A Sip of Baileys in My Skull

“No one is actually dead until the ripples they cause in the world die away…” ~ Terry Pratchett   

Wails are absent,
today. There’s Bachata music,
and stubborn tears
gloss my grin—
because I always grin

on February’s end,
when your voice spices
my memory,
when coconut milk simmers
with brown rice and pigeon peas,
under a bed of fresh plantain leaves
(because the original taste matters…
when crafting memory
back to life)

Wails are absent,
my heart.
But the cauldron is cooking
your favorite meal. And music,
oh yes…
there is music in my kitchen
and a sip of Baileys in my skull.

the wee notes…
– Today is the 3rd anniversary of my little brother’s death. I celebrate his life by cooking something he liked, listening to music he loved, remembering him as he was—flawed, generous, hilarious… a fantastic dancer with the superpower of smiles.
– Linked to the Imaginary Garden with Real Toads ~ Tuesday Platform, and to Prompt Nights ~ It’s in an old kitchen that the best food is made.

Minding Naught and Seeing Zilch

“That is the eternal folly of man. To be chasing after the sweet flesh, without realizing that it is simply a pretty cover for the bones.” ~ Neil Gaiman

Fear no skull,
child, bleached bones don’t lie.
Grinning flesh
with hard eyes?
Yes, mind the real reaper—
wails ooze through his teeth.

The child laughed,
following the flesh
and the grin,
minding naught
and seeing zilch, missing all
hints of the past kills.

the wee notes…
– Bastet, over at MindLoveMisery’s Menagerie, is reading two of my favorite books (American Gods and Anansi Boys, by Neil Gaiman). Since these novels are part of a series where my beloved Gaiman weaves fantastically dark urban legends around the myths of old and new gods, Bastet invites us to conjure our own tall tale or poem. I found inspiration in the quote at the beginning of this post and a pair of prescription glasses I saw sprouting out of a naked tree.
– This is my first dance with Shadorma, a poetic form consisting of a 6-line stanza presented as such: (3/5/3/3/7/5). The form is alleged to have originated in Spain. The form is short and asks for no rhyme. So… you’ll probably see more of them around here. Also, they can be linked together to create a shadorma series.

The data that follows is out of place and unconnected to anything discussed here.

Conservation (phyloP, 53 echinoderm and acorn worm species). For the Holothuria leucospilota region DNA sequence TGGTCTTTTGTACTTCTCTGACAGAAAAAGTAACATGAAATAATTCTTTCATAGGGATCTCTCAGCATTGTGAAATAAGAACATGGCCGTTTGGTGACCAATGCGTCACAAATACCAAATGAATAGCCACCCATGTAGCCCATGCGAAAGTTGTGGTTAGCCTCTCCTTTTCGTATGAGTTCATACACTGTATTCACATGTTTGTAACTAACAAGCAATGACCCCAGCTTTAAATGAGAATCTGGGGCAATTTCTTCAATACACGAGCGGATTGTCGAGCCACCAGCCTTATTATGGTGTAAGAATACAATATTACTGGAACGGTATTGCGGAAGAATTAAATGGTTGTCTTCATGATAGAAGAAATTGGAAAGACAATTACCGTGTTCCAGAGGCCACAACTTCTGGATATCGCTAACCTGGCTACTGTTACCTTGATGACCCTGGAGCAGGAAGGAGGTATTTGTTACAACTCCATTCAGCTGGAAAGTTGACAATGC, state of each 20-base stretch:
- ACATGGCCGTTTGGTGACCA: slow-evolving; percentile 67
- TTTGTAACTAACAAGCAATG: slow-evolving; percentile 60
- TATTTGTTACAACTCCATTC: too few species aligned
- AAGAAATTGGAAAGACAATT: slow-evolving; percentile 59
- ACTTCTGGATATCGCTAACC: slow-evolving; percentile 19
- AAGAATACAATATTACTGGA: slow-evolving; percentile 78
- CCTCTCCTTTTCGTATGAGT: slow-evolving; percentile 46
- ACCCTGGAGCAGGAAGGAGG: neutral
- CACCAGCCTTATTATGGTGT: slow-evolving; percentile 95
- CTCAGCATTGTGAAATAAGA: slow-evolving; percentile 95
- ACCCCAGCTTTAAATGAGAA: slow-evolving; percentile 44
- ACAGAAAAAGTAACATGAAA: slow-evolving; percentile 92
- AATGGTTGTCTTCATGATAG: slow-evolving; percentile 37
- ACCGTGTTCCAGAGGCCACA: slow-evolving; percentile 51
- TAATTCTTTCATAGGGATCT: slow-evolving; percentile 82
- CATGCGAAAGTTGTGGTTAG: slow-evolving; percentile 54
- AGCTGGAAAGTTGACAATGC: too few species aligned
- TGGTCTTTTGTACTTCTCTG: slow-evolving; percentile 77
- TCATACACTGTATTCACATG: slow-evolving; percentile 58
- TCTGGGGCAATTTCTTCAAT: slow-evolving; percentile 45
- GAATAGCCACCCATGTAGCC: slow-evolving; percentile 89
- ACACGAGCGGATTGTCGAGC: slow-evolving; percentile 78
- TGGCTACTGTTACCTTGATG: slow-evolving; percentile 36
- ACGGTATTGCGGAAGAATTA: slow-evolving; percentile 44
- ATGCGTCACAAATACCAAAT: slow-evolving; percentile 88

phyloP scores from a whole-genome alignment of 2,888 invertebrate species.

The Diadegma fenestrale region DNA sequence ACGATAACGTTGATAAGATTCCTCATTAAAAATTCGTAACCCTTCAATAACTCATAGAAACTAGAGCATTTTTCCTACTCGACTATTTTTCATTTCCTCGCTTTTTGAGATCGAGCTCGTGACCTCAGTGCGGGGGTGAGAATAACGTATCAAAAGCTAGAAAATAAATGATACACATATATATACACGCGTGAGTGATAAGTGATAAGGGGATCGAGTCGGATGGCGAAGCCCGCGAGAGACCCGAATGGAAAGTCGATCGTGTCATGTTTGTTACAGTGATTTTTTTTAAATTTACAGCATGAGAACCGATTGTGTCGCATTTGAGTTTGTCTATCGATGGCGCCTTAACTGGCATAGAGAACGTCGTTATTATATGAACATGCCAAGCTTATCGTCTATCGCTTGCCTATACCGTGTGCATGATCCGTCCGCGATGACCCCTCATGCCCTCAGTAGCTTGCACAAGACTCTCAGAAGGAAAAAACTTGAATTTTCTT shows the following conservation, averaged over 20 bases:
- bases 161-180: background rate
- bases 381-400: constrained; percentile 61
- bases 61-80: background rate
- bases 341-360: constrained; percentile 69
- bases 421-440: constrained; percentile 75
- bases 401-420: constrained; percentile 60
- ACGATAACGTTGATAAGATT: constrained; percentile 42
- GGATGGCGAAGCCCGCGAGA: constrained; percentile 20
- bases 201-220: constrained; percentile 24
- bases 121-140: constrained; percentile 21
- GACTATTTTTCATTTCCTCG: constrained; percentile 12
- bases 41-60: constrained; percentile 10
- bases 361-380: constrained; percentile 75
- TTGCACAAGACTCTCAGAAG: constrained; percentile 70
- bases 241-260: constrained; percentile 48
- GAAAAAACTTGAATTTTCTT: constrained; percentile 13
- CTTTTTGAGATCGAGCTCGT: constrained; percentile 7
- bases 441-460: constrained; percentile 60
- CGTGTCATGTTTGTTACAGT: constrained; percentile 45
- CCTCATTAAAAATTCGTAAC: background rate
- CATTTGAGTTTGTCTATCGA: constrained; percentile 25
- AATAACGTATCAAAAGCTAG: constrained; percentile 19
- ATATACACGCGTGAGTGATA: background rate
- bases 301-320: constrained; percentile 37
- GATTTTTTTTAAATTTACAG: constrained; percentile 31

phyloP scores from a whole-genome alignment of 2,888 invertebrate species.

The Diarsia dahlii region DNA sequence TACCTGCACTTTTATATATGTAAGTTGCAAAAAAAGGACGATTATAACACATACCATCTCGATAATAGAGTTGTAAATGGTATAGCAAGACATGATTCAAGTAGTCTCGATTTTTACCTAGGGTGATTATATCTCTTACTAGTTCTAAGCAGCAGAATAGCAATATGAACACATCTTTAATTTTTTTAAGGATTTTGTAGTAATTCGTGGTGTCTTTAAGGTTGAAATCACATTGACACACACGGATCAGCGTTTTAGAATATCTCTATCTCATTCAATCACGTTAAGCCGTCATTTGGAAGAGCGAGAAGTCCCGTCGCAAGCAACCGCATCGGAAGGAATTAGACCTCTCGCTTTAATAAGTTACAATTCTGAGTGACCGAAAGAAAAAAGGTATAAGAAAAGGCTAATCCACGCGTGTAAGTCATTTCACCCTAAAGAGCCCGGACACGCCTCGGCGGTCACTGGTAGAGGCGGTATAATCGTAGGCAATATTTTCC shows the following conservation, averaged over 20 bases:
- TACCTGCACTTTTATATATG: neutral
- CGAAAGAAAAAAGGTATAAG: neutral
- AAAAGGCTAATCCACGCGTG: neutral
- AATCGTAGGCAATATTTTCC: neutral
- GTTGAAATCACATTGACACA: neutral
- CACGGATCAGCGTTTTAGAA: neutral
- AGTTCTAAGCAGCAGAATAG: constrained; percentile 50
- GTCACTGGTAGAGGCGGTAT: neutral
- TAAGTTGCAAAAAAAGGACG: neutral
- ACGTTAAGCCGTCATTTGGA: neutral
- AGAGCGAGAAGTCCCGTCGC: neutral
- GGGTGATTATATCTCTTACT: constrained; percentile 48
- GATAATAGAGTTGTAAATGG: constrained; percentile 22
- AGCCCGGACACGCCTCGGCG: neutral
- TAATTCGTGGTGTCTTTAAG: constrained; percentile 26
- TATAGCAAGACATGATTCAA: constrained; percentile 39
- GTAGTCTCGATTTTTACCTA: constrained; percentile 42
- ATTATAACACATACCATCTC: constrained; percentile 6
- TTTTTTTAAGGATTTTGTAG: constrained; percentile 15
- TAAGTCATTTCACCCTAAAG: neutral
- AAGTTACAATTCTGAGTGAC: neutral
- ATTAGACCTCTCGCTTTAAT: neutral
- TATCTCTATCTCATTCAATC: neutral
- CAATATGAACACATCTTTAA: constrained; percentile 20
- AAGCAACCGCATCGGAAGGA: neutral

–  Linked to Poets United ~ Poetry Pantry, 342.

yep, it seems someone went home in a blur


“Childhood’s a collection of lies.”

“Really?” I laughed into the phone, and my back spasmed. “Where’s the evidence?”

“In memories suggesting I used to wish for snowstorms”, she said.

“I have a copy of your ‘Come Snowstorm Come’ spell, glued to the front page of my ‘Warrioresses Survive Together’ journal, which corroborates your recollection.”

“I forgot about that.” She laughed and then cussed.

“Pain’s getting worse?”

“Nah, just the cold carving sour nothings inside my bones.”

“Let’s take the chisel and eye-gouge the bastard.”

“Together”, she said.

“Always”, I said, and the warmth of our combined laughter unchilled the world.

for Robin

the wee notes…

– Linked to Friday Fictioneers. Visit Rochelle Wisoff-Fields’ blog, to join the creative fun. Follow this LINK, to read what others have brewed out of the photo prompt.
– Also link to Prompt Nights ~ Come chase oh fleeting thoughts of the moment. Sanaa invited us to celebrate World Thinking Day (Feb 22nd), by catching up with a friend, and writing a poem (or fiction piece) based on the conversation with them.

photo by Sarah Potter